Update on FAA Policy Regarding “Operational Control” in Charter Management Arrangements
Over the last year, the Federal Aviation Administration’s (FAA) policy regarding “operational control” of aircraft in charter management operations has created considerable controversy and confusion within the industry. The FAA plans to issue a revised OPSPEC A008 for Part 135 operators early this fall that should clear up some of the confusion and varying interpretations within the FAA. However, Part 135 operators and private aircraft owners who have or intend to put their aircraft in charter need to be aware of this issue, and ensure their agreements and practices conform to current FAA policy.
Impetus for the Policy
In February 2005, a Challenger 600 aircraft overran the runway during an aborted takeoff from Teterboro Airport. The flight was operated by Platinum Jet Management (Platinum), an entity which did not hold an air carrier certificate, but rather had entered into a charter management agreement with Darby Aviation (Darby), whereby the aircraft was placed on Darby’s FAR 135 certificate. According to the National Transportation Safety Board (NTSB), Platinum employed the pilots, maintained the pilot training and drug test records, provided the maintenance, and booked and received payment for charters in its own name. This apparent lack of oversight by Darby, as well as other factors, led the FAA to conclude that Platinum, not Darby, was in operational control of the aircraft during the flight in violation of the Federal Aviation Regulations (FAR).1
This accident largely precipitated the FAA’s crackdown on the various charter management arrangements common in the industry. It is not unusual for the owner’s pilots to be trained and qualified to the Part 135 operator’s satisfaction, and then be used on commercial flights under the direction and operational control of the Part 135 operator under a pilot service agreement or similar arrangement. This is particularly useful where the aircraft is based in a location remote from the Part 135 operator’s primary base of operations. However, where the owner (or the owner’s related company) provides the pilots, it raises the question of whether the owner is in fact “wet leasing” the aircraft to the Part 135 operator. Since the owner (as lessor) would remain in “operational control” of an aircraft in a wet lease, it would violate the FAR for the owner to undertake a commercial flight.
FAA Proposed Policy
In October 2005, the FAA issued a “Notice and Request for Comments” on its wet lease policy2 and a draft revision to OPSPEC A008 regarding operational control. Without going into detail on the guidance, the draft OPSPEC allowed the owner’s pilots to be used by the Part 135 operator but only under limited circumstances. Further, FAA local and regional interpretations of the draft OPSPEC 008 (which has become the de facto policy) varies considerably. For example, in some cases, the FAA focused on the perceived loyalty of the pilot to his employer and the economic incentives the Part 135 operator would have to use the owner’s pilots as significant, if not determinative factors in evaluating whether the owner or the Part 135 operator was in operational control during commercial flights.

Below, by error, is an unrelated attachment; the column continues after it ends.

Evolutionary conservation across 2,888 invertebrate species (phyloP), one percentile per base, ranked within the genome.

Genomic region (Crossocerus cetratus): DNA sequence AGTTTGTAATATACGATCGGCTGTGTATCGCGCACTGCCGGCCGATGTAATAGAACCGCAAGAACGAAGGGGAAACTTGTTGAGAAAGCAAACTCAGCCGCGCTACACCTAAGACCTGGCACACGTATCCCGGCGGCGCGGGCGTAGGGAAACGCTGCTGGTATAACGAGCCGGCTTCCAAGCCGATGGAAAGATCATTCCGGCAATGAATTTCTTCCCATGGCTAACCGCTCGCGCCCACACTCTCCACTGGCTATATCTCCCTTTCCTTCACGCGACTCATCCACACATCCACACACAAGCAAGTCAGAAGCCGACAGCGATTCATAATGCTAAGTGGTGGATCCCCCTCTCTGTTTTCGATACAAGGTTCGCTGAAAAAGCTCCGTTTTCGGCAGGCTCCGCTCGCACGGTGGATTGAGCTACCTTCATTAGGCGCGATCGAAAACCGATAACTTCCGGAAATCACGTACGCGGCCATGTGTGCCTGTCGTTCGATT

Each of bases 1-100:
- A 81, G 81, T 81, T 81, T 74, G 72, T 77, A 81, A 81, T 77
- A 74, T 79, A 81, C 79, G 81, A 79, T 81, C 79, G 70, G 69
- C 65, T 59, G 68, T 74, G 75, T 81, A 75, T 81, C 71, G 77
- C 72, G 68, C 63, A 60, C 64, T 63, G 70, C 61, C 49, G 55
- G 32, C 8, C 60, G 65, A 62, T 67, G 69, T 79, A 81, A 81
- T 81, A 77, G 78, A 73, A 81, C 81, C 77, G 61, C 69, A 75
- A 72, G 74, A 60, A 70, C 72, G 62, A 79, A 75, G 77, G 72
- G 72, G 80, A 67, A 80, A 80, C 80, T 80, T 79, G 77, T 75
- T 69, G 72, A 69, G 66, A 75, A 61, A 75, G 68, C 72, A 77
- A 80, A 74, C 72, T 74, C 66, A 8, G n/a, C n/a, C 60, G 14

The proposed policy was strongly criticized by many in the aviation industry. The FAA, to its credit, began a series of workshops around the country to explain the policy and published additional information on its website.3 In addition, the FAA met with industry groups, such as the National Business Aviation Association (NBAA), to consider revisions to its policy.
FAA Revised OPSPEC A008
As of the publication date of this newsletter, we expect the FAA to issue the newly revised OPSPEC A008 early this fall that will address industry concerns. In particular, while the FAA will consider who employs the pilots as a factor in determining who has “operational control” of an aircraft, this will not be the determinative factor. Further, the FAA will look not only at the written agreements between the parties, but also the actual practices between the parties.
How to Comply With the FAA Policy
While the new OPSPEC A008 has not yet been issued, it appears that it will still be possible to structure charter management arrangements in which the owner’s pilots are used by the Part 135 operator on commercial flights. Such agreements may take the form of a dry lease of the aircraft between the owner and Part 135 operator in conjunction with an agency agreement between the Part 135 operator, owner and individual pilots. However, currently there is an enormous variation in how different charter operators structure their arrangements with owners. In some cases, basic charter management agreements may be insufficient to meet FAA requirements, and may raise tax or other legal issues as well. In this environment of enhanced scrutiny, it is important that these agreements be carefully drafted and crystal clear regarding which entity has possession of the aircraft and “operational control” of the aircraft during specific types of flights.
When issued, the FAA revision to OPSPEC A008 will probably remove some of the ambiguity as to how charter operators and owners can structure their arrangements. However, FAA inspectors will likely continue to closely scrutinize these arrangements (both in paper and in practice). Hence, it is important that owners and operators be cognizant of the FAA policy in entering into these types of charter management arrangements.
1 Opinion and Order in Blakely v. Darby Aviation d/b/a Alphajet International, Inc., NTSB Order No. EA-5159 (May 26, 2005).
2 Notice: Request for Comments, Wet Lease Policy Guidance, 70 Fed. Reg. 61684 (Oct. 25, 2005).
3 See http://www.faa.gov/education_research/training/part135/